Actually, if you are going to make a coding mistake, spelling errors are the best kind because the compiler will catch them immediately thus making them trivial to correct (and sometimes even link you straight to the error i.e. devkitPro).

    The worst type of errors are logic errors because the compiler will happily accept and run them without complaint in most cases. It can then take hours or days to find the problem depending on the type of mistake and the size of the program.

    For instance, I once wrote a GBA program that was working fine on real hardware and Desmume, but crashed on gPSP Kai at random intervals. I searched for the error off and on for about a week until I just gave up and moved on. By accident one day while messing around, I found the my mistake: I simply over-assigned a single array by a single byte (a buffer overflow). The upper bound of the var. assignment loop that I typed was the one I meant to type, I was just careless in choosing the value. A logical, not spelling, error.

    I'm not trying to encourage the OP to be a bad speller, but it's really more for establishing credibility while communicating with an audience (i.e. internet forums, teachers, or hiring managers) than a do-or-die requirement for good programming. In conclusion, spelling is still definitely an important part of other aspects of your life, so take it seriously, okay? :)
  15. Rydian

    Rydian Resident Furvert™

    Feb 4, 2010
    United States
    Cave Entrance, Watching Cyan Write Letters
    ... unless you're in a loosely-typed language. Then they're a bitch.
  16. Foxi4

    Foxi4 On the hunt...

    pip Reporter
    Sep 13, 2009
    Gaming Grotto
    It's all fun and dandy that people give the OP links to certain more or less advanced guides, but we ought to also ask what he actually wants to program.

    As it was mentioned before, there are the questions of language, platform and, well, the target application that we want to program. With general knowledge about programming, you won't ammount to much, meaning that you'll end up programming an Adder or something like it. What the OP should consider is making a definite choice as to what he's going to program, for what and with what language.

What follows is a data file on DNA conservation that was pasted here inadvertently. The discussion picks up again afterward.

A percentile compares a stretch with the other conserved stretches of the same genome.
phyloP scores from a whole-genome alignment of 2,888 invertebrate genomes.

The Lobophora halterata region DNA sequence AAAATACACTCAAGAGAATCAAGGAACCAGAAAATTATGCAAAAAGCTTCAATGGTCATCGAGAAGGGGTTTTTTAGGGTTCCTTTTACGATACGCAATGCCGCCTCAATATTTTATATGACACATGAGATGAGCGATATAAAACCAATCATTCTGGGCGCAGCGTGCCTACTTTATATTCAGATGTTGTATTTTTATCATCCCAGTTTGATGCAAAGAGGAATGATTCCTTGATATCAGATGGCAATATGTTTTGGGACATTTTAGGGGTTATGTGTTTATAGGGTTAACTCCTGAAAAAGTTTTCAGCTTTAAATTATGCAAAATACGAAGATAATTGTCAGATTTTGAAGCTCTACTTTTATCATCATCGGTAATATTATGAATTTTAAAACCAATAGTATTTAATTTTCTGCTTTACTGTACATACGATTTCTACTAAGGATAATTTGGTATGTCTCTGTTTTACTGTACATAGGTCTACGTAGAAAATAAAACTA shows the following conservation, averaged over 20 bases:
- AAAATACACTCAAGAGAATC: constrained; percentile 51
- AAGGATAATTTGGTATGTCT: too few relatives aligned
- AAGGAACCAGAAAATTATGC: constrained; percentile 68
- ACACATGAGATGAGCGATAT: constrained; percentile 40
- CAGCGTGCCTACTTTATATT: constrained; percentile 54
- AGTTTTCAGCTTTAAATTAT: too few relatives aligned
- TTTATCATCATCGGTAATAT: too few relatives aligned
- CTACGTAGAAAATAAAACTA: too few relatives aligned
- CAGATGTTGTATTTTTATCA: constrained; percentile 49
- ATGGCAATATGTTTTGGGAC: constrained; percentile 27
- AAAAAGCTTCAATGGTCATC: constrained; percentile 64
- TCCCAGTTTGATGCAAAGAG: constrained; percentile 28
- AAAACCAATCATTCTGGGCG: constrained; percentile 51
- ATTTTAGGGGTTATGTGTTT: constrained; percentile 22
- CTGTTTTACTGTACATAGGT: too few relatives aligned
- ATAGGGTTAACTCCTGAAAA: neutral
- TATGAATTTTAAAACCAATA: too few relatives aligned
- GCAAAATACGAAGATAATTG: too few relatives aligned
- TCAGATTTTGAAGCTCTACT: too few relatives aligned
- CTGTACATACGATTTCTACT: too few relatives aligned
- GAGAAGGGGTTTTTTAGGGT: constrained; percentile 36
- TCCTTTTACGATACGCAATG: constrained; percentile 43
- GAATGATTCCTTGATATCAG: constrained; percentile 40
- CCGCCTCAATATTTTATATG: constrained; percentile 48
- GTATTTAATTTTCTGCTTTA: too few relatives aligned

A C/C++ video game for the DS will inheritently have a different structure than a Java application for a mobile phone.

    For a considerable period of time, BASIC was the language most commonly chosen by beginners. Nowadays it shifted a tier higher, to C and C++, and this is what I'm recommending aswell, as you can use C and C++ on just about any popular platform without much issues. Moreover, the structure of those languages is very straight-forward. You don't even have to know the particular details about the Standard library to actually program something - you have Intellisense for that.

    Thing is, a structure of a C or C++ application can easily be "drawn" on a piece of paper - it's easy to draw a block scheme for it and it's easy to describe it on a piece of paper aswell, even without comments in the code (unless it's purposely ambiguous).

    If you will end up choosing C or C++, I recommend to you: - a fantastic library refference that contains all the possible functions. Each function has a little programming example attached to it, as well as functions similar to the one in question mentioned in the appendix. It's a really, really useful tool when you're not quite sure "how" to do something but you know what exactly has to be done.
  17. shakirmoledina

    shakirmoledina Legend

    Oct 23, 2004
    Dar es Salaam
    I am thinking of writing a simple html, css and php/mysql tutorial that would enable people to make dynamic (not with javascript or jquery though) pages. it will be simple and short but practical and depthy.

    if u think its a good idea then please visit this thread and give ur opinion